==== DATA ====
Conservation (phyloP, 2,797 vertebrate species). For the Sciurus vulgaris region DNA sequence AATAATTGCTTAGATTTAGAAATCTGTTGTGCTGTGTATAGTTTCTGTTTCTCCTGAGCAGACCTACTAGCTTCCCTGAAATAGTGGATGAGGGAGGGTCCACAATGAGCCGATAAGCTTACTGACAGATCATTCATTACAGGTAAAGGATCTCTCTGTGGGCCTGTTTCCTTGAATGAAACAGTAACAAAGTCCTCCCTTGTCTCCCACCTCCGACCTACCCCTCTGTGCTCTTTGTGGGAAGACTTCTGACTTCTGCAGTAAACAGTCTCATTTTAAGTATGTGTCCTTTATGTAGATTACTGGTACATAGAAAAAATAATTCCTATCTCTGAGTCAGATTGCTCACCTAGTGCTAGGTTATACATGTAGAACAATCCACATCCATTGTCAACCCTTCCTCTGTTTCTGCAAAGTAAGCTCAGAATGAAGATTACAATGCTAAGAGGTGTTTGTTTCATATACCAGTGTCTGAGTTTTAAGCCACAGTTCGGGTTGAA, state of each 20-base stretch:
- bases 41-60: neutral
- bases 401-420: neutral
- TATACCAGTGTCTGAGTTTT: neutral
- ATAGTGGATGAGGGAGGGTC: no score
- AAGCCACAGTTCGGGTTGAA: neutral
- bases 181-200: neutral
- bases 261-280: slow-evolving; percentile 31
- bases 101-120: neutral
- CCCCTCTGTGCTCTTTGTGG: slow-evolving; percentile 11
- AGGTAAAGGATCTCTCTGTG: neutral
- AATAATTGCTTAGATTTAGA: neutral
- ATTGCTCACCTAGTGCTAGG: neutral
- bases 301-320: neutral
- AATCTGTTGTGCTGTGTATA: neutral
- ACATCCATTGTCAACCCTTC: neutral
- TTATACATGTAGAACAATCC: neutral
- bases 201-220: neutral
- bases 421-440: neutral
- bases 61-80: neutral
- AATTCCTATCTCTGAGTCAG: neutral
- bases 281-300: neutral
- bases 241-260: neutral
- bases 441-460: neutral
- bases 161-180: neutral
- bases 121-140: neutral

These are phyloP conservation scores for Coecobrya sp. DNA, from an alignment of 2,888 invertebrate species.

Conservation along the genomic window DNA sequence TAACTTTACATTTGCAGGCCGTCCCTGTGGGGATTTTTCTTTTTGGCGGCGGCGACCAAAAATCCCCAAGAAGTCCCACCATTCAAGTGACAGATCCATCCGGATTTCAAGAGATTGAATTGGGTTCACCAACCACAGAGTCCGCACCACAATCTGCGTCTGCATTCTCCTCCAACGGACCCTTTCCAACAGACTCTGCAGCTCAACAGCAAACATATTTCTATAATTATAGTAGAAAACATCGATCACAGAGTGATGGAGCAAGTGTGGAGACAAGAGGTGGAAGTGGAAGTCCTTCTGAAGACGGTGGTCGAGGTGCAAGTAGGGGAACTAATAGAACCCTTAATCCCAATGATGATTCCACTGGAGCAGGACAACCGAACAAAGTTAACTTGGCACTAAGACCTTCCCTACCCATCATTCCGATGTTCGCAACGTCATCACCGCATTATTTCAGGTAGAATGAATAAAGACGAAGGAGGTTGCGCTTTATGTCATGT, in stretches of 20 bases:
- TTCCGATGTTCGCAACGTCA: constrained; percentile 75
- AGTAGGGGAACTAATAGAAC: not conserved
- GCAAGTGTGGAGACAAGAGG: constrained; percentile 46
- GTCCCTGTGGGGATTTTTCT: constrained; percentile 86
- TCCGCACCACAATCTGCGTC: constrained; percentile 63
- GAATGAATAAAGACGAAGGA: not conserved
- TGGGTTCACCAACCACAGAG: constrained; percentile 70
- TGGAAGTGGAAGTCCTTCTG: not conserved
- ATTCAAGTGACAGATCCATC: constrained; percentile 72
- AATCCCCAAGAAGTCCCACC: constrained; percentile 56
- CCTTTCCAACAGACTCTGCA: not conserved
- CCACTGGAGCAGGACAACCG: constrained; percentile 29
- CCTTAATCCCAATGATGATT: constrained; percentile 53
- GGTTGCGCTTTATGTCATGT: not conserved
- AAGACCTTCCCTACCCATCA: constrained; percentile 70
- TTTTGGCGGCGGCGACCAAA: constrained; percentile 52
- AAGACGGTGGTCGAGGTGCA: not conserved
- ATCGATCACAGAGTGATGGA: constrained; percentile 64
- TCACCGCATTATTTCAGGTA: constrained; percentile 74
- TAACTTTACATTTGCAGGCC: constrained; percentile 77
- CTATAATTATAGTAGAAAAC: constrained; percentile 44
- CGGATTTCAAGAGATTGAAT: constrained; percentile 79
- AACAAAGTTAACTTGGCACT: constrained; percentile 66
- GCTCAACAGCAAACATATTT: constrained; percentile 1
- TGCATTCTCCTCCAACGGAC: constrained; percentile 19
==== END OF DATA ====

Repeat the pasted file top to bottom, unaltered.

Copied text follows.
Conservation (phyloP, 2,797 vertebrate species). For the Sciurus vulgaris region DNA sequence AATAATTGCTTAGATTTAGAAATCTGTTGTGCTGTGTATAGTTTCTGTTTCTCCTGAGCAGACCTACTAGCTTCCCTGAAATAGTGGATGAGGGAGGGTCCACAATGAGCCGATAAGCTTACTGACAGATCATTCATTACAGGTAAAGGATCTCTCTGTGGGCCTGTTTCCTTGAATGAAACAGTAACAAAGTCCTCCCTTGTCTCCCACCTCCGACCTACCCCTCTGTGCTCTTTGTGGGAAGACTTCTGACTTCTGCAGTAAACAGTCTCATTTTAAGTATGTGTCCTTTATGTAGATTACTGGTACATAGAAAAAATAATTCCTATCTCTGAGTCAGATTGCTCACCTAGTGCTAGGTTATACATGTAGAACAATCCACATCCATTGTCAACCCTTCCTCTGTTTCTGCAAAGTAAGCTCAGAATGAAGATTACAATGCTAAGAGGTGTTTGTTTCATATACCAGTGTCTGAGTTTTAAGCCACAGTTCGGGTTGAA, state of each 20-base stretch:
- bases 41-60: neutral
- bases 401-420: neutral
- TATACCAGTGTCTGAGTTTT: neutral
- ATAGTGGATGAGGGAGGGTC: no score
- AAGCCACAGTTCGGGTTGAA: neutral
- bases 181-200: neutral
- bases 261-280: slow-evolving; percentile 31
- bases 101-120: neutral
- CCCCTCTGTGCTCTTTGTGG: slow-evolving; percentile 11
- AGGTAAAGGATCTCTCTGTG: neutral
- AATAATTGCTTAGATTTAGA: neutral
- ATTGCTCACCTAGTGCTAGG: neutral
- bases 301-320: neutral
- AATCTGTTGTGCTGTGTATA: neutral
- ACATCCATTGTCAACCCTTC: neutral
- TTATACATGTAGAACAATCC: neutral
- bases 201-220: neutral
- bases 421-440: neutral
- bases 61-80: neutral
- AATTCCTATCTCTGAGTCAG: neutral
- bases 281-300: neutral
- bases 241-260: neutral
- bases 441-460: neutral
- bases 161-180: neutral
- bases 121-140: neutral

These are phyloP conservation scores for Coecobrya sp. DNA, from an alignment of 2,888 invertebrate species.

Conservation along the genomic window DNA sequence TAACTTTACATTTGCAGGCCGTCCCTGTGGGGATTTTTCTTTTTGGCGGCGGCGACCAAAAATCCCCAAGAAGTCCCACCATTCAAGTGACAGATCCATCCGGATTTCAAGAGATTGAATTGGGTTCACCAACCACAGAGTCCGCACCACAATCTGCGTCTGCATTCTCCTCCAACGGACCCTTTCCAACAGACTCTGCAGCTCAACAGCAAACATATTTCTATAATTATAGTAGAAAACATCGATCACAGAGTGATGGAGCAAGTGTGGAGACAAGAGGTGGAAGTGGAAGTCCTTCTGAAGACGGTGGTCGAGGTGCAAGTAGGGGAACTAATAGAACCCTTAATCCCAATGATGATTCCACTGGAGCAGGACAACCGAACAAAGTTAACTTGGCACTAAGACCTTCCCTACCCATCATTCCGATGTTCGCAACGTCATCACCGCATTATTTCAGGTAGAATGAATAAAGACGAAGGAGGTTGCGCTTTATGTCATGT, in stretches of 20 bases:
- TTCCGATGTTCGCAACGTCA: constrained; percentile 75
- AGTAGGGGAACTAATAGAAC: not conserved
- GCAAGTGTGGAGACAAGAGG: constrained; percentile 46
- GTCCCTGTGGGGATTTTTCT: constrained; percentile 86
- TCCGCACCACAATCTGCGTC: constrained; percentile 63
- GAATGAATAAAGACGAAGGA: not conserved
- TGGGTTCACCAACCACAGAG: constrained; percentile 70
- TGGAAGTGGAAGTCCTTCTG: not conserved
- ATTCAAGTGACAGATCCATC: constrained; percentile 72
- AATCCCCAAGAAGTCCCACC: constrained; percentile 56
- CCTTTCCAACAGACTCTGCA: not conserved
- CCACTGGAGCAGGACAACCG: constrained; percentile 29
- CCTTAATCCCAATGATGATT: constrained; percentile 53
- GGTTGCGCTTTATGTCATGT: not conserved
- AAGACCTTCCCTACCCATCA: constrained; percentile 70
- TTTTGGCGGCGGCGACCAAA: constrained; percentile 52
- AAGACGGTGGTCGAGGTGCA: not conserved
- ATCGATCACAGAGTGATGGA: constrained; percentile 64
- TCACCGCATTATTTCAGGTA: constrained; percentile 74
- TAACTTTACATTTGCAGGCC: constrained; percentile 77
- CTATAATTATAGTAGAAAAC: constrained; percentile 44
- CGGATTTCAAGAGATTGAAT: constrained; percentile 79
- AACAAAGTTAACTTGGCACT: constrained; percentile 66
- GCTCAACAGCAAACATATTT: constrained; percentile 1
- TGCATTCTCCTCCAACGGAC: constrained; percentile 19